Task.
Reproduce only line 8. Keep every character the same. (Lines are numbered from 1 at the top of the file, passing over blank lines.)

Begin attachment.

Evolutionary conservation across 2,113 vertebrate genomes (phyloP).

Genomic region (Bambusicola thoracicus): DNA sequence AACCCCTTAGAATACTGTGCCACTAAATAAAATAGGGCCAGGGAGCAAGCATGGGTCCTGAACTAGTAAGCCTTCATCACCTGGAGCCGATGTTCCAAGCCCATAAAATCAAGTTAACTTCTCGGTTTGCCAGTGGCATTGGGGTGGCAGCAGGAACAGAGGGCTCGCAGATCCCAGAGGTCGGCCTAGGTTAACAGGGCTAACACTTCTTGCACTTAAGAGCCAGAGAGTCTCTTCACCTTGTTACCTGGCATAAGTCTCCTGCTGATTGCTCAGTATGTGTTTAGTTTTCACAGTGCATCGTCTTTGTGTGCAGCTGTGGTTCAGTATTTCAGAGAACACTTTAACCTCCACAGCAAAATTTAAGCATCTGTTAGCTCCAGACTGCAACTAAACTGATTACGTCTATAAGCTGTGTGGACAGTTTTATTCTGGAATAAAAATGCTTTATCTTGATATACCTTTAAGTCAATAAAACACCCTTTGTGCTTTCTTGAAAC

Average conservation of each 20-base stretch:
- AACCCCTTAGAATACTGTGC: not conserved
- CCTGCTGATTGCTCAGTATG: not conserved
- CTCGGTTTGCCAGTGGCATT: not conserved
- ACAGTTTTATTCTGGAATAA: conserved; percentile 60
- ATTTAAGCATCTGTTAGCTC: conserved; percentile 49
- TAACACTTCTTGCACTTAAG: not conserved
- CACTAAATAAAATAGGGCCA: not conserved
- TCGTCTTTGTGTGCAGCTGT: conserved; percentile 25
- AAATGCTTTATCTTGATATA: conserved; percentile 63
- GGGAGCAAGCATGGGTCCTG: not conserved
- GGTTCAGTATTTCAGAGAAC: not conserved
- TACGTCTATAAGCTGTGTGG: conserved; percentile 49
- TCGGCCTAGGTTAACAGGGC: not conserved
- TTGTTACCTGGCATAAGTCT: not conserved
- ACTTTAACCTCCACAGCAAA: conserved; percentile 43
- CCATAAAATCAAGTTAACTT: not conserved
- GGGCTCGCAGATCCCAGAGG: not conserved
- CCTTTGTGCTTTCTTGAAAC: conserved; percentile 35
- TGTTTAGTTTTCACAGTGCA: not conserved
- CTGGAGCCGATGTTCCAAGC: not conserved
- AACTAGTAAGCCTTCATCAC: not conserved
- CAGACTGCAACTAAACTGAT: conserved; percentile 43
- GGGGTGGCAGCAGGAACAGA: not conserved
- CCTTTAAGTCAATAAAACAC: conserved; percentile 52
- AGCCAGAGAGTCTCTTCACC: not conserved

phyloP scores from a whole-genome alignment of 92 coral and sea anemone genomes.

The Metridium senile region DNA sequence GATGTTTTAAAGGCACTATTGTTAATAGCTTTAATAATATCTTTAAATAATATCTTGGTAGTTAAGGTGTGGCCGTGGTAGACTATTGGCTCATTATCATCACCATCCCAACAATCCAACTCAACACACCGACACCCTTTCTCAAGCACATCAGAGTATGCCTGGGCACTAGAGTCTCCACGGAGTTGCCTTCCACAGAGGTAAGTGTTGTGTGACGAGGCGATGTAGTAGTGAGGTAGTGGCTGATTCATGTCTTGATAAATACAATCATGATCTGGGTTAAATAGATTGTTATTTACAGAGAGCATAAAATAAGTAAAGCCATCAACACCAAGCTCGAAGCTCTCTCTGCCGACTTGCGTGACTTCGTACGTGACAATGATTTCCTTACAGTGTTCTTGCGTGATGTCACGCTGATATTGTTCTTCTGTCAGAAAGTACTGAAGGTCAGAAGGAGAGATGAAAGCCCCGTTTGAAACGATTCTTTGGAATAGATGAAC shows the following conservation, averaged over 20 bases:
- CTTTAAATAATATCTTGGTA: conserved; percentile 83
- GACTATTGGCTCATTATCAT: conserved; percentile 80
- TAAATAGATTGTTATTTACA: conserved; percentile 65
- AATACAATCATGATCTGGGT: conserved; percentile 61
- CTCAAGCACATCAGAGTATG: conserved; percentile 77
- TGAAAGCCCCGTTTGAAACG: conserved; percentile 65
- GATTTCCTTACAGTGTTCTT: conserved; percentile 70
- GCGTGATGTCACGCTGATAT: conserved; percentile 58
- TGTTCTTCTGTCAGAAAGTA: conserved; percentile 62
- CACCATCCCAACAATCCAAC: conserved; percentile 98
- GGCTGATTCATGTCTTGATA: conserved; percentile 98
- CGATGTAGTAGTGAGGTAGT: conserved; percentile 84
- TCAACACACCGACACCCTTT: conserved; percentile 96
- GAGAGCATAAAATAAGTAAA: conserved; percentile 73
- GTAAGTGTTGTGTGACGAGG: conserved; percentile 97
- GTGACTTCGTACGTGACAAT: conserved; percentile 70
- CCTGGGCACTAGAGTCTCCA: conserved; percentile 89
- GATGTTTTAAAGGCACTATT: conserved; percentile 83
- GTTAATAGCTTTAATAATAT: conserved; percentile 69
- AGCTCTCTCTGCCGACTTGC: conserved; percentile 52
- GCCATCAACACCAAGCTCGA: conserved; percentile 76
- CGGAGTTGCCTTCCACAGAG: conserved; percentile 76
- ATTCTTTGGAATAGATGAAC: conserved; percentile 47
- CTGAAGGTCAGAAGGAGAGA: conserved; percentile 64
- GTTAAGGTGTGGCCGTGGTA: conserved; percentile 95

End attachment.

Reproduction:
- ATTTAAGCATCTGTTAGCTC: conserved; percentile 49